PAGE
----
Five books that every new, or renewed, follower of Jesus should read

Recently, I took up the challenge of considering the top five books that I would recommend for new, and renewed, followers of Jesus. If you’ve recently begun to follow Jesus, or are coming back to him, where do you start? What are the best books to get you “up-and-running” and heading in a solid, well-rounded direction? Here are my suggestions.  

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Prayers answered by crosses by John Newton

On Sunday, January 26th, I preached a sermon on Mark 4:35-41 (“The Lord of the Storm”) and discussed, in part, the role of life’s storms as instruments in the hands of God. During my preparation I came across the poem below by John Newton (most famously known for writing Amazing Grace) called Prayers Answered by Crosses. What he calls “crosses” we'd also call storms, suffering or difficulty. If you’re currently in the middle of a storm or you’re praying to know God more deeply, you should read this and take heart. In God’s hands, no storm is in vain.

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Simply to say prayers is not to pray

I am devoting a significant portion of my allotted reading this year to CS Lewis. You may have noticed an inordinate number of references and quotes by Lewis, from me, over the last 12 months and that is why. Though not a theologian, he was a brilliant thinker and a genius at taking profound truths and (literally) making them accessible to children. Like us, he too lived in a world of war, urbanization, increasing secularization and unbelief (popular and academic) in regards to the truthfulness of Christianity. Though imperfect, and oddly eccentric, we still have much to learn from him. Most recently I completed reading The World's Last Night and Other Essays, one of which was on the Efficacy of Prayer. Here's a sample:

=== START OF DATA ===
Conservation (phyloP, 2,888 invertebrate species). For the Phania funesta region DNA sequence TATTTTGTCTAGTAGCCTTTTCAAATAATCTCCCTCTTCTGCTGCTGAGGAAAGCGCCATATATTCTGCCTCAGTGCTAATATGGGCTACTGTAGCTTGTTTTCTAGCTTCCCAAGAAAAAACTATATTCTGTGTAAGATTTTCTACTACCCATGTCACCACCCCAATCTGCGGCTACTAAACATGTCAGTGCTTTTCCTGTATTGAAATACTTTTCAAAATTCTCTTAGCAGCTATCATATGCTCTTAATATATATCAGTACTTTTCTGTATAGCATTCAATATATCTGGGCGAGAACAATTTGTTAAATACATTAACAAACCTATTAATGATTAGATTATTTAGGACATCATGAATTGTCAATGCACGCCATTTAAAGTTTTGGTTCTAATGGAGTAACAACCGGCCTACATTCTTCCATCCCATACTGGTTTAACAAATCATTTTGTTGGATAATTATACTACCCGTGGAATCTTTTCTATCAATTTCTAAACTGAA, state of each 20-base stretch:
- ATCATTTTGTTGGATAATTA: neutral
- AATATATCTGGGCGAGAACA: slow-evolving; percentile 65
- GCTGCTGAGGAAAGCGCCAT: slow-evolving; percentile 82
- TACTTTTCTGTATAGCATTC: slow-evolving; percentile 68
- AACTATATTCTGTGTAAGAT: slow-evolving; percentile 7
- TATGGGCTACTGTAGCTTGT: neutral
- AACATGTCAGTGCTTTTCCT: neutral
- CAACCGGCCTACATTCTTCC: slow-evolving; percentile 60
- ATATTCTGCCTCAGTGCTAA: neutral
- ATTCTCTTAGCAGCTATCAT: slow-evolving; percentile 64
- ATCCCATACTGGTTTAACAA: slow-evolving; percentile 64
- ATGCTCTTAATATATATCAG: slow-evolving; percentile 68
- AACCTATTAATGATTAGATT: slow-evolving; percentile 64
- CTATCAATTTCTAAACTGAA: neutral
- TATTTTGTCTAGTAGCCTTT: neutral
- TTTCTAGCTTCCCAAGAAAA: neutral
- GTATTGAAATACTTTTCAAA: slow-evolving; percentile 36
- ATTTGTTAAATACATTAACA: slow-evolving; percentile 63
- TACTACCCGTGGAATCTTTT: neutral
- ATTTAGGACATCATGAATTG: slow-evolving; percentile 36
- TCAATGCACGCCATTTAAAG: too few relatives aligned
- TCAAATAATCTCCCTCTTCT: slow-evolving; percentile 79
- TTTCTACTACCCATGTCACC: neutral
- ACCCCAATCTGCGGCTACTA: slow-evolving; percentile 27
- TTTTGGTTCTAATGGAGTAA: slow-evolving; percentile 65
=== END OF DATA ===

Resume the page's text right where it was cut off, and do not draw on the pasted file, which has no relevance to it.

“Simply to say prayers is not to pray; otherwise a team of properly trained parrots would serve as well as men....The very question “Does prayer work?” puts us in the wrong frame of mind from the outset. “Work”: as if it were magic, or a machine - something that functions automatically. Prayer is either a sheer illusion or a personal contact between embryonic, incomplete persons (ourselves) and the utterly concrete Person. Prayer in the sense of petition, asking for things, is a small part of it; confession and penitence are its threshold, adoration its sanctuary, the presence and vision and enjoyment of God its bread and wine.”

An opportunity to become a disciple-making-disciple (and be trained to plant a church)

This fall Downtown Cornerstone Church, which gathers in downtown Seattle, is rolling out two discipleship training tracks: a 1-Year Gospel Leader track and a 2-Year Pastor/Church Planter Residency. Each track leverages a mixture of BILD, Porterbrook and other resources to create a world-class, yet very local, training environment for making disciple-making-disciples. This is a great opportunity to be further equipped, whether you hope to go deeper in your relationship with Jesus, desire to grow as a disciple-maker and/or be trained as a church planter. For more information, track descriptions, frequently-asked-questions and to enroll, go here. 

One idea to kick-start your prayer life

Everyone needs to reinvigorate their prayer life from time to time. When I sense a need for a fresh injection of vigor into my ongoing conversation with God, I find the most helpful practice is to revisit the names, characteristics, and attributes of the One to whom I am praying. There is a reason that Jesus begins his famous prayer with the phrase "Our Father". It is deceivingly easy to subtly slip into focusing more on what we are praying about than who we are praying to. When my prayer life wains, it is often because I have become more enamored with the results of prayer rather than the Receiver of my prayers. There is a selfish inertia within our souls that wants to make our prayers about us. Its no wonder we so often struggle with prayer. 

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